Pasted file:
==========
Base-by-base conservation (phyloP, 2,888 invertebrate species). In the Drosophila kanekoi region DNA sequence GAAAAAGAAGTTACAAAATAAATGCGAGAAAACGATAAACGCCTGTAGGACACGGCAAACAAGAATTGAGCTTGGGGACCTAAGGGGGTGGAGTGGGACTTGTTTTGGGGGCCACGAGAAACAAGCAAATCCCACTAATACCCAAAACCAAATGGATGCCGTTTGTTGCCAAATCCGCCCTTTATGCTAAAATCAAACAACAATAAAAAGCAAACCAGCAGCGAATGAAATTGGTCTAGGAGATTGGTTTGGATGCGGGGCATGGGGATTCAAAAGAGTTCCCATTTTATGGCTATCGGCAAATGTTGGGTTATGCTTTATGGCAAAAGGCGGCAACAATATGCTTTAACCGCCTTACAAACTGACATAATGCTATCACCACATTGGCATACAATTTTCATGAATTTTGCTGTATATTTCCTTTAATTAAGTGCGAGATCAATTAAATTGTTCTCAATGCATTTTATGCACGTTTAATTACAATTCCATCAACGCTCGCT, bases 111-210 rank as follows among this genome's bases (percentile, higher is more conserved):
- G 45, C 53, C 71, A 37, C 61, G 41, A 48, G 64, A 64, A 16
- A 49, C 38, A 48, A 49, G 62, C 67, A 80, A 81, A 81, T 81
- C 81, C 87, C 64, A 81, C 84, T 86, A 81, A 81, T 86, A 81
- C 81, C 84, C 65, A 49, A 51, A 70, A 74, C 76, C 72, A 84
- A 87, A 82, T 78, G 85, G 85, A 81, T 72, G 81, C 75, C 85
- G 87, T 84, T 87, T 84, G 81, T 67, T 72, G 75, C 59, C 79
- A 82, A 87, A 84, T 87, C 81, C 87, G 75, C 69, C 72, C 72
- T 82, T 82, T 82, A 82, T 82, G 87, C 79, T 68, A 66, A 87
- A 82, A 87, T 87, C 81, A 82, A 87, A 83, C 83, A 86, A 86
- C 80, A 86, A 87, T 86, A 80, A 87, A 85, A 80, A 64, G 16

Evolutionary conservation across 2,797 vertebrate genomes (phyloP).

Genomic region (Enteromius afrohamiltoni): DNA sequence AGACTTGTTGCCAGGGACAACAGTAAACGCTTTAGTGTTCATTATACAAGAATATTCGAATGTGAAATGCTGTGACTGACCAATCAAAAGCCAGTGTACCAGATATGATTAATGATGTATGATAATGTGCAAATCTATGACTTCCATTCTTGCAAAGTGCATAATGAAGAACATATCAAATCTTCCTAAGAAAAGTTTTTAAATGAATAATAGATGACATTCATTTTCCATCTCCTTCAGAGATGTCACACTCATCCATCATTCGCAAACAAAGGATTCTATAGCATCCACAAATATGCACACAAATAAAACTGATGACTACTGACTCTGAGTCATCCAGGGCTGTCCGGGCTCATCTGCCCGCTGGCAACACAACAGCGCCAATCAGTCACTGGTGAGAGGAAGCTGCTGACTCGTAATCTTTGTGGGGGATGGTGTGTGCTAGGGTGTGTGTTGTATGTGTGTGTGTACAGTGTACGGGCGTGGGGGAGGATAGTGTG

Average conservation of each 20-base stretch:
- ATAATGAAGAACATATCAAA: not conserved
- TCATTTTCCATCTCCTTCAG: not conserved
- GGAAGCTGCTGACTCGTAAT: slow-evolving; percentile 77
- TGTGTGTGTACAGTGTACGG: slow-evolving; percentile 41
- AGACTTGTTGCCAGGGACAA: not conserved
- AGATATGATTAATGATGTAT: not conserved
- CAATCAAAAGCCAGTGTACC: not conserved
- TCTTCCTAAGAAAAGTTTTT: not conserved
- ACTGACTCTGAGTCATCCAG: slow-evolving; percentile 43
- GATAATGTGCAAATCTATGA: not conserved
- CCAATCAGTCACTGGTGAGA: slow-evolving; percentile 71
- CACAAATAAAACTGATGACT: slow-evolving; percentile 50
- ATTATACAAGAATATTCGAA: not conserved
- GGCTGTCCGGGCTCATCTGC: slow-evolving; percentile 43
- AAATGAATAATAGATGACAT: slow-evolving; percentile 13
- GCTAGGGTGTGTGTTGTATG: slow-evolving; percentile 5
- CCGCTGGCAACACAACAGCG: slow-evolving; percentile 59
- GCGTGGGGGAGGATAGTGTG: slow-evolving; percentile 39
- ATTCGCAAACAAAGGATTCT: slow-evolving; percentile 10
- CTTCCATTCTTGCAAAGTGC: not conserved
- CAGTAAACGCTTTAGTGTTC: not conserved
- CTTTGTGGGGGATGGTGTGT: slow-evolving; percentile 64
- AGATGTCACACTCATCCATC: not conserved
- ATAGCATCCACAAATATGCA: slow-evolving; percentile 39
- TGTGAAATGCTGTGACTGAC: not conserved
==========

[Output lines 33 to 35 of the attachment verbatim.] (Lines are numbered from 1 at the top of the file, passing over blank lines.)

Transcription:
- ATTCGCAAACAAAGGATTCT: slow-evolving; percentile 10
- CTTCCATTCTTGCAAAGTGC: not conserved
- CAGTAAACGCTTTAGTGTTC: not conserved